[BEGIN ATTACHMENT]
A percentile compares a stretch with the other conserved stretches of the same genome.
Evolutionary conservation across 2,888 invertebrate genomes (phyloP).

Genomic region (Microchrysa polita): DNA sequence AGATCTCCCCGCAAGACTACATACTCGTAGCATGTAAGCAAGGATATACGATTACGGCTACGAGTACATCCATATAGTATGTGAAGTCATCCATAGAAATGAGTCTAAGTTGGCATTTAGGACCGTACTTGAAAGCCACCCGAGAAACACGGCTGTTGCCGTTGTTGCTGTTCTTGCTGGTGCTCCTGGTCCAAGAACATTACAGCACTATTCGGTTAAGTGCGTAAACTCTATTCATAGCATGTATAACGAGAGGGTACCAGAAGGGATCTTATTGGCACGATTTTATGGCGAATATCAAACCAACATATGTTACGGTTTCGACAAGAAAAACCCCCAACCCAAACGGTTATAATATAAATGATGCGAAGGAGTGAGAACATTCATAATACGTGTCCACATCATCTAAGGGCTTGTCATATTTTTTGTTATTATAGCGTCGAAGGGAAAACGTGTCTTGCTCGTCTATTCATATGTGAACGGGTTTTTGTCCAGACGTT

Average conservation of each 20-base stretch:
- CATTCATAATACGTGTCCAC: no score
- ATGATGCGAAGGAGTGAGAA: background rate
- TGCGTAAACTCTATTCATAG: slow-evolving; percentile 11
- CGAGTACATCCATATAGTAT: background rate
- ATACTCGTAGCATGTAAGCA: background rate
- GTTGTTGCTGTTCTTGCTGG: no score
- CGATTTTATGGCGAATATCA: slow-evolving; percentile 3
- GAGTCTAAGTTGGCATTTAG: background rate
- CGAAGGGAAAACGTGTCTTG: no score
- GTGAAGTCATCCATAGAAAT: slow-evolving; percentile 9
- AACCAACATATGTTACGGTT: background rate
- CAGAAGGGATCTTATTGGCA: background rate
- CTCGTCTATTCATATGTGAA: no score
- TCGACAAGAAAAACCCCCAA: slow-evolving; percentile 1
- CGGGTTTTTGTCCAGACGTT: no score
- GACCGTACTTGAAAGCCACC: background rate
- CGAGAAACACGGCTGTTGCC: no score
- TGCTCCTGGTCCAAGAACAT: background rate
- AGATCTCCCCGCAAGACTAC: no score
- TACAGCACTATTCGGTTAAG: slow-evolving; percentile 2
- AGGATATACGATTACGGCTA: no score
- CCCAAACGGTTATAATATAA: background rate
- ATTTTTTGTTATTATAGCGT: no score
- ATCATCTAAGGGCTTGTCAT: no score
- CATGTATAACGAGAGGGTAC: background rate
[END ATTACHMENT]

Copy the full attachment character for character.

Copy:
A percentile compares a stretch with the other conserved stretches of the same genome.
Evolutionary conservation across 2,888 invertebrate genomes (phyloP).

Genomic region (Microchrysa polita): DNA sequence AGATCTCCCCGCAAGACTACATACTCGTAGCATGTAAGCAAGGATATACGATTACGGCTACGAGTACATCCATATAGTATGTGAAGTCATCCATAGAAATGAGTCTAAGTTGGCATTTAGGACCGTACTTGAAAGCCACCCGAGAAACACGGCTGTTGCCGTTGTTGCTGTTCTTGCTGGTGCTCCTGGTCCAAGAACATTACAGCACTATTCGGTTAAGTGCGTAAACTCTATTCATAGCATGTATAACGAGAGGGTACCAGAAGGGATCTTATTGGCACGATTTTATGGCGAATATCAAACCAACATATGTTACGGTTTCGACAAGAAAAACCCCCAACCCAAACGGTTATAATATAAATGATGCGAAGGAGTGAGAACATTCATAATACGTGTCCACATCATCTAAGGGCTTGTCATATTTTTTGTTATTATAGCGTCGAAGGGAAAACGTGTCTTGCTCGTCTATTCATATGTGAACGGGTTTTTGTCCAGACGTT

Average conservation of each 20-base stretch:
- CATTCATAATACGTGTCCAC: no score
- ATGATGCGAAGGAGTGAGAA: background rate
- TGCGTAAACTCTATTCATAG: slow-evolving; percentile 11
- CGAGTACATCCATATAGTAT: background rate
- ATACTCGTAGCATGTAAGCA: background rate
- GTTGTTGCTGTTCTTGCTGG: no score
- CGATTTTATGGCGAATATCA: slow-evolving; percentile 3
- GAGTCTAAGTTGGCATTTAG: background rate
- CGAAGGGAAAACGTGTCTTG: no score
- GTGAAGTCATCCATAGAAAT: slow-evolving; percentile 9
- AACCAACATATGTTACGGTT: background rate
- CAGAAGGGATCTTATTGGCA: background rate
- CTCGTCTATTCATATGTGAA: no score
- TCGACAAGAAAAACCCCCAA: slow-evolving; percentile 1
- CGGGTTTTTGTCCAGACGTT: no score
- GACCGTACTTGAAAGCCACC: background rate
- CGAGAAACACGGCTGTTGCC: no score
- TGCTCCTGGTCCAAGAACAT: background rate
- AGATCTCCCCGCAAGACTAC: no score
- TACAGCACTATTCGGTTAAG: slow-evolving; percentile 2
- AGGATATACGATTACGGCTA: no score
- CCCAAACGGTTATAATATAA: background rate
- ATTTTTTGTTATTATAGCGT: no score
- ATCATCTAAGGGCTTGTCAT: no score
- CATGTATAACGAGAGGGTAC: background rate